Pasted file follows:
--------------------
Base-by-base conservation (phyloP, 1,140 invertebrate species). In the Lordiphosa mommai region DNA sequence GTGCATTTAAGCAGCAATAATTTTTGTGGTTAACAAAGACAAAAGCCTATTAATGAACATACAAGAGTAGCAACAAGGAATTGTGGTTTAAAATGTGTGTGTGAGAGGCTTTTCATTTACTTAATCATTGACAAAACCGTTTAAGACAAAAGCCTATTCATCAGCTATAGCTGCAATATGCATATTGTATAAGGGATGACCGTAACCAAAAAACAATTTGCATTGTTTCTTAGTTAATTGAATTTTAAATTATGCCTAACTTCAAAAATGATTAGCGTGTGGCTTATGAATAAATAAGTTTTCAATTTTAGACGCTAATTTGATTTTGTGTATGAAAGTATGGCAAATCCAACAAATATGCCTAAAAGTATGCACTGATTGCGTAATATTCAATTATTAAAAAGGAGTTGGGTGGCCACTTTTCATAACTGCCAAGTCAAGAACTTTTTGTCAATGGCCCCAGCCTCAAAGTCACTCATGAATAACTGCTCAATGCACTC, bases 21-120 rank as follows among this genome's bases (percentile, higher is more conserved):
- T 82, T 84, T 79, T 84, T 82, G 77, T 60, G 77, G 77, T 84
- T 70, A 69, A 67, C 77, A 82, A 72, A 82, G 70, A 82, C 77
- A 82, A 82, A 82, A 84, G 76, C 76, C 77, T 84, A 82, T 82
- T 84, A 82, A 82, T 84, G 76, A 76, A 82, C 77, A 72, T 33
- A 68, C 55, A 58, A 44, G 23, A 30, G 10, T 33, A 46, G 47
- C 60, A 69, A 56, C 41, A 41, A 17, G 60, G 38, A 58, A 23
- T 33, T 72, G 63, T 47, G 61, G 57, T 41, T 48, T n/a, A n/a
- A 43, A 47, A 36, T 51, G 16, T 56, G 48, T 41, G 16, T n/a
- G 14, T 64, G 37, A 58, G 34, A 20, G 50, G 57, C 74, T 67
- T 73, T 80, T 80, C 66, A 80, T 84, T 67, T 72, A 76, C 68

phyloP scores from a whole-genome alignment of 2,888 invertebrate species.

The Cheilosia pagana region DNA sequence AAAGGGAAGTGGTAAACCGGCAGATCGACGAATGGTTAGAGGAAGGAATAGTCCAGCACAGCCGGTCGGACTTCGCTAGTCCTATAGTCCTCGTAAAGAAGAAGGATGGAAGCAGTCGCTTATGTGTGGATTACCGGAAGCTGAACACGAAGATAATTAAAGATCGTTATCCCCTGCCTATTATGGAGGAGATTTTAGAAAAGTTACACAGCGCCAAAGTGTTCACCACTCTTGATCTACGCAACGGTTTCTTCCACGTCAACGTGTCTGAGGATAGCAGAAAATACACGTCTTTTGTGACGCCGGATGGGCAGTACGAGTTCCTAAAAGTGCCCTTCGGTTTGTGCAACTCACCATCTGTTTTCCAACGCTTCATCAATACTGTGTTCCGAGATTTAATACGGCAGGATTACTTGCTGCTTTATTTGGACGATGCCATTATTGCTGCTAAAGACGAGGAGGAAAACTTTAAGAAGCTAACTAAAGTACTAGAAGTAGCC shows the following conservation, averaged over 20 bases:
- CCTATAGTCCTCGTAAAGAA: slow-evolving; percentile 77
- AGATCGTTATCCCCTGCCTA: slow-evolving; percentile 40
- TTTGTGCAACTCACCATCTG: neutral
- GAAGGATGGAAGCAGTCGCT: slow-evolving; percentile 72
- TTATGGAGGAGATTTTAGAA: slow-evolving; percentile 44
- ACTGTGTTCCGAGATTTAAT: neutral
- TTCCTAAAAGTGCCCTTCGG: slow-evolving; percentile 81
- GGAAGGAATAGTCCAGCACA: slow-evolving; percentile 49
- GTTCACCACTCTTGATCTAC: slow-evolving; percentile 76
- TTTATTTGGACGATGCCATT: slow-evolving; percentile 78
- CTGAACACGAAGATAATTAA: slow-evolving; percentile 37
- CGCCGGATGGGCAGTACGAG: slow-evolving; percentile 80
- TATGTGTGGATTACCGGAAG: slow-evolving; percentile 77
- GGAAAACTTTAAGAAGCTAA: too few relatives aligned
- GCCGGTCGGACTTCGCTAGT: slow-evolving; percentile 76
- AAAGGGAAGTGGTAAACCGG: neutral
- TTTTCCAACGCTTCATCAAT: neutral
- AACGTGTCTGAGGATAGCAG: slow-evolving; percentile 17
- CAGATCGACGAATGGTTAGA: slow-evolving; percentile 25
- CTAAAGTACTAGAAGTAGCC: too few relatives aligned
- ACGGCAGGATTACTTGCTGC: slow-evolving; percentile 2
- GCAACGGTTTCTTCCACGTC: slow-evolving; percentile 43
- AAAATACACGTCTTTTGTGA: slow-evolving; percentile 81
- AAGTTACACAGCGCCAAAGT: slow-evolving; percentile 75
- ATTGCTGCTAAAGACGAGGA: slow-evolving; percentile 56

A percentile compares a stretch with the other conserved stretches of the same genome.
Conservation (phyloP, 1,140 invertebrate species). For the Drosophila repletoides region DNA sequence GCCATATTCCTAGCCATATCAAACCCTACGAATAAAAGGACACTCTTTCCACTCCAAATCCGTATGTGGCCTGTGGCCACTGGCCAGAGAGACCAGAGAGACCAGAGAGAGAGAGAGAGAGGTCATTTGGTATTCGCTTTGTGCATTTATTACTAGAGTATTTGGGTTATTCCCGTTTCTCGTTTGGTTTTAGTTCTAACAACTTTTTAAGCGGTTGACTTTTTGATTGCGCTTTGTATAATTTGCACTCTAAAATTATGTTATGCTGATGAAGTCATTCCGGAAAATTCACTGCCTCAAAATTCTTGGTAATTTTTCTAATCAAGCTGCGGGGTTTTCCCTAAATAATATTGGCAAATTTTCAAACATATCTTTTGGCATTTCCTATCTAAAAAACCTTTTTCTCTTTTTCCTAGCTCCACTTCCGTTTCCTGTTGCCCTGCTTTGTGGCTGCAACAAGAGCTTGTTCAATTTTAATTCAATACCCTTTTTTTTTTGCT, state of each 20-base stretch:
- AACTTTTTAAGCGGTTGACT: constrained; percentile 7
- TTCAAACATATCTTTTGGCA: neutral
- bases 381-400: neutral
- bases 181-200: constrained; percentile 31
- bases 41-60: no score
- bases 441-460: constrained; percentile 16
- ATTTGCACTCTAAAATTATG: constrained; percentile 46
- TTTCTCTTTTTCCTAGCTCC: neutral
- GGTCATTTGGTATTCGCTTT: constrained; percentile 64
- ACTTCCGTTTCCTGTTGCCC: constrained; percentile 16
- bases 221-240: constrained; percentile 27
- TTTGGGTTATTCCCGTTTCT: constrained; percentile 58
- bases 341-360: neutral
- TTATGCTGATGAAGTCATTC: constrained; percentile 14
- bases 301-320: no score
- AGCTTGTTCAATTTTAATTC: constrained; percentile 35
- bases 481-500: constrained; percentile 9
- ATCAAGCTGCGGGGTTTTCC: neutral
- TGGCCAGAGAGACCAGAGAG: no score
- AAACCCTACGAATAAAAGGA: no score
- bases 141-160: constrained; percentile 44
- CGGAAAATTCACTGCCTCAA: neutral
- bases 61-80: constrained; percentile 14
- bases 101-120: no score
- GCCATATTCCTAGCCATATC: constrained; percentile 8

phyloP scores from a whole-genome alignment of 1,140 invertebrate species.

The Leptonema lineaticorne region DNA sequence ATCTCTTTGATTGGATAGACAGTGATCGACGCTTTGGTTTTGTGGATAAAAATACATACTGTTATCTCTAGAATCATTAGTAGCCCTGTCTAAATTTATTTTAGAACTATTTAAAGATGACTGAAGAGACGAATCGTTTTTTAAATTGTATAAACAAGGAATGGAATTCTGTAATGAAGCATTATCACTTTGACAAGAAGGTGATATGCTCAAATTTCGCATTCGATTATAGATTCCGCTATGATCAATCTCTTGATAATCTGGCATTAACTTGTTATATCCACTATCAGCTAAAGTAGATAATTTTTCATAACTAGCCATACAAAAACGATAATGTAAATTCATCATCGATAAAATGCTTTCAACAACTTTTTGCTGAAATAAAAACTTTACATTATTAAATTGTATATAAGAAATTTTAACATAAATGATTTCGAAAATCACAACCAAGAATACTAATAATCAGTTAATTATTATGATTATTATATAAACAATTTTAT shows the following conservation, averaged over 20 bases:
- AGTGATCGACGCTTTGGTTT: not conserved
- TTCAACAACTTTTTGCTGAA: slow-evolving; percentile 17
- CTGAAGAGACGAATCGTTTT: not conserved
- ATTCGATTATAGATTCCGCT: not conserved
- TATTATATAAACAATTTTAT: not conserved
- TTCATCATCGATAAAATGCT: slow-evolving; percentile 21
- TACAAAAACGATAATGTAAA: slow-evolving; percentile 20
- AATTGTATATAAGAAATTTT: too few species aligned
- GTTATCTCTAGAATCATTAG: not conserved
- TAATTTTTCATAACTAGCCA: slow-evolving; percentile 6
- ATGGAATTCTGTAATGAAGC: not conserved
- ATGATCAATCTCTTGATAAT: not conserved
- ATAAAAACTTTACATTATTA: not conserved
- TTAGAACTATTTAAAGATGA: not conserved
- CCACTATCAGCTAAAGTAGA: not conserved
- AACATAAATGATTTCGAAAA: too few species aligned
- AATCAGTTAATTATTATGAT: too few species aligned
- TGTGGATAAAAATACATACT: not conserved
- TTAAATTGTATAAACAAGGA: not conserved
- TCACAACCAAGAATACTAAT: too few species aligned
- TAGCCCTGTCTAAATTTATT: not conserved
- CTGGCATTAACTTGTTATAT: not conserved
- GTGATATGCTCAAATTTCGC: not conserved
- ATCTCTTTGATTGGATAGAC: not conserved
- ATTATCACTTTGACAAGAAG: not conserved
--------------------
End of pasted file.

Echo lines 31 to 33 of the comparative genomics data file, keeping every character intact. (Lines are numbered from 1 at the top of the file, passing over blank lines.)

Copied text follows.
- AACGTGTCTGAGGATAGCAG: slow-evolving; percentile 17
- CAGATCGACGAATGGTTAGA: slow-evolving; percentile 25
- CTAAAGTACTAGAAGTAGCC: too few relatives aligned